I’ve had a mad week or so, bouncing from the World Travel Market in London, to the Swn Interactive Conference in Cardiff, and now over to Berlin for the day before heading back to Melbourne tomorrow morning. Oh yes, and writing my first article for the Inside LP blog.
This, unsurprisingly has resulted in rather a lot of air travel – particularly of the long-haul type – but today I get a treat. Lonely Planet doesn’t fly anyone business class, it’s economy all the way. But occasionally, just occasionally, there’s no choice. You book late, you have a meeting at a time you simply can’t move, and the extra few pounds is worth it to make it on time.
Getting up at 4am is never fun, but with the prospect of a two hour flight to Berlin in total comfort, as well as a settled wait at the new Terminal Five in the Club Lounge ahead of me, I had a slight spring in my step. Silly me.
Traffic on the M25 was non-existent, which simply meant I was here three and a half hours early. Ahh well, comfortable club lounge here I come. Automatic check-in failed (I must be too early) so I headed over to the flight desk, and was told, by a yawning clerk who couldn’t care less that the flight was over-booked and I probably would not get on it, go away come back later, when there may be a space on another flight perhaps (yawn again, no ‘I’m sorry’). But then the magic happens. There’s a ‘c’ on my ticket – that means club! It’s all different now (the yawning hasn’t stopped – but I spy a hope) – I can go through to the club lounge to wait, but probably still wont get on the flight. Yawn.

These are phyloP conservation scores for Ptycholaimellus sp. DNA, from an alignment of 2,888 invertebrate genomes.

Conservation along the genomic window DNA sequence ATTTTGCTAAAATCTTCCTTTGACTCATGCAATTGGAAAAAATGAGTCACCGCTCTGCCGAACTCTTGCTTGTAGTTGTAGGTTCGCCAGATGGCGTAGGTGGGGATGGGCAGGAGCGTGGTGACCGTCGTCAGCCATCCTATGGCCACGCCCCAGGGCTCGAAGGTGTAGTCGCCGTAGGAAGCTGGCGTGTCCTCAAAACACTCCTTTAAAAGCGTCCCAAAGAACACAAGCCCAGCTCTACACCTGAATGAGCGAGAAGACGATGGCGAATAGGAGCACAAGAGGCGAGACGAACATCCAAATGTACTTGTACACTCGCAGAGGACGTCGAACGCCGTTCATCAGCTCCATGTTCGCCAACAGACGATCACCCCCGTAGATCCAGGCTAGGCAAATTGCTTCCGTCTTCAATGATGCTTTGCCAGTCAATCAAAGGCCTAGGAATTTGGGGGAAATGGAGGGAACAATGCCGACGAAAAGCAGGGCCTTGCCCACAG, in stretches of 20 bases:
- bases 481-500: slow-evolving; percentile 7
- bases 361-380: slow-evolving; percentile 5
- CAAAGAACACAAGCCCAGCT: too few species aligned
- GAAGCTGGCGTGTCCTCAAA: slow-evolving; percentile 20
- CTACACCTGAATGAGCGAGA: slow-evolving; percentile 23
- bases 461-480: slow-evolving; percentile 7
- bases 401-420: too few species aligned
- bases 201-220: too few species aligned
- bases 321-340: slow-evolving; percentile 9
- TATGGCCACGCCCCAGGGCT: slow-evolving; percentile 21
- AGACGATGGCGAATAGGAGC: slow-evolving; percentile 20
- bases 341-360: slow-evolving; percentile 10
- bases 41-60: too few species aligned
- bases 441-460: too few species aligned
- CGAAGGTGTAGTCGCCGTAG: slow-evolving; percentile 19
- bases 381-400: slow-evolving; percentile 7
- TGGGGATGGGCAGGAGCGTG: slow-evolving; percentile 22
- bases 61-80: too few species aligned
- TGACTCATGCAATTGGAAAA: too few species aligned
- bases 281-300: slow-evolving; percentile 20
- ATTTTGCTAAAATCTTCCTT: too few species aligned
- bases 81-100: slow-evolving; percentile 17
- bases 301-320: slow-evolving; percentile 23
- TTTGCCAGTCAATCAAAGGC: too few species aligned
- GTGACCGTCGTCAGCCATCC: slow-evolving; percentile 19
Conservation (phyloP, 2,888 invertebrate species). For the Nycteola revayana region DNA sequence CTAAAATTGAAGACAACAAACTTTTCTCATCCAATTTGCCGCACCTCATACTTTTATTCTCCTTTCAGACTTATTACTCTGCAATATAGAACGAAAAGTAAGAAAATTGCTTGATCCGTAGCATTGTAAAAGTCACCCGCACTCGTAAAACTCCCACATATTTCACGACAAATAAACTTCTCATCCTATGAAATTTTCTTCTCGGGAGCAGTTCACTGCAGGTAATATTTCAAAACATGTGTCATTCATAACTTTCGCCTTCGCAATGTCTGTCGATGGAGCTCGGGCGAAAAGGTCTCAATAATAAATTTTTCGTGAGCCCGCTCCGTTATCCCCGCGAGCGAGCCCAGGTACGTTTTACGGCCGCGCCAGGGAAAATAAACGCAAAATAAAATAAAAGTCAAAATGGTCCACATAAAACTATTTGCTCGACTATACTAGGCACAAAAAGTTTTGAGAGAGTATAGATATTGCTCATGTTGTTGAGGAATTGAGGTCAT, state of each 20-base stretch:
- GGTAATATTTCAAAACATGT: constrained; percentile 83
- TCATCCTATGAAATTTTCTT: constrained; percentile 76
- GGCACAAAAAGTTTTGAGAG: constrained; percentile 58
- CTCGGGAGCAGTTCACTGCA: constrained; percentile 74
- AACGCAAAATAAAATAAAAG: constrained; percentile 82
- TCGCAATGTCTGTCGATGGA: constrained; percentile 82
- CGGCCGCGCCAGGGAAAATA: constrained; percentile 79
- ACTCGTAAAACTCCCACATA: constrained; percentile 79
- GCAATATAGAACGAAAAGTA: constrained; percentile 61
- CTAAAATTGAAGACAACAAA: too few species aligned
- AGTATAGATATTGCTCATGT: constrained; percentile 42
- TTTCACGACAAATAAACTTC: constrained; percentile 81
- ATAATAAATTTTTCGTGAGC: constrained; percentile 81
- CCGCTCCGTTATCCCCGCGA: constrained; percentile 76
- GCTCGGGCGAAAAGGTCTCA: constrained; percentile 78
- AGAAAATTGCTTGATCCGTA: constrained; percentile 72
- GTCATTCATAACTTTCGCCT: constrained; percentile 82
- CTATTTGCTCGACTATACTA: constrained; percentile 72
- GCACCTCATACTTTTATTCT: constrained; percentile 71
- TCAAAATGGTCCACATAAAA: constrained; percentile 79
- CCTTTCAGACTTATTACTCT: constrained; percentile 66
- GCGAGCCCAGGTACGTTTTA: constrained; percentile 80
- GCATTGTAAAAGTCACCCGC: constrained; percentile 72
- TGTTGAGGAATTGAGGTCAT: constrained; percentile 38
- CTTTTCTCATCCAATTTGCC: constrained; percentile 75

Joining the queue through security I was ‘fast tracked’ into a long line of slow moving people… ‘why can’t I go through the normal one? There’s no one there?’, ‘You have a club class ticket sir we can fast track you’. Ah. Little point in arguing. Fast track also means I have to remove my shoes. The other normal lines don’t seem to be doing that. Oh well. I’m then treated (because I’m special) to a good search by the rudest security person I have ever met. ‘Put your arms out straight’. ‘They are’, ‘no straighter’, ‘they don’t get any straighter’ (perhaps I am odd), ‘whatever’. Meh.
Now I sit in the club lounge and all is right with the world. I still don’t know if I’m going to get on my flight (and therefore make the exceptionally important meeting that could mean exceptionally important things for the company), or if I’m resigned to sitting next to the free food buffet. It’s a tough choice. There’s only one thing I know for certain. Neil Diamond rocks.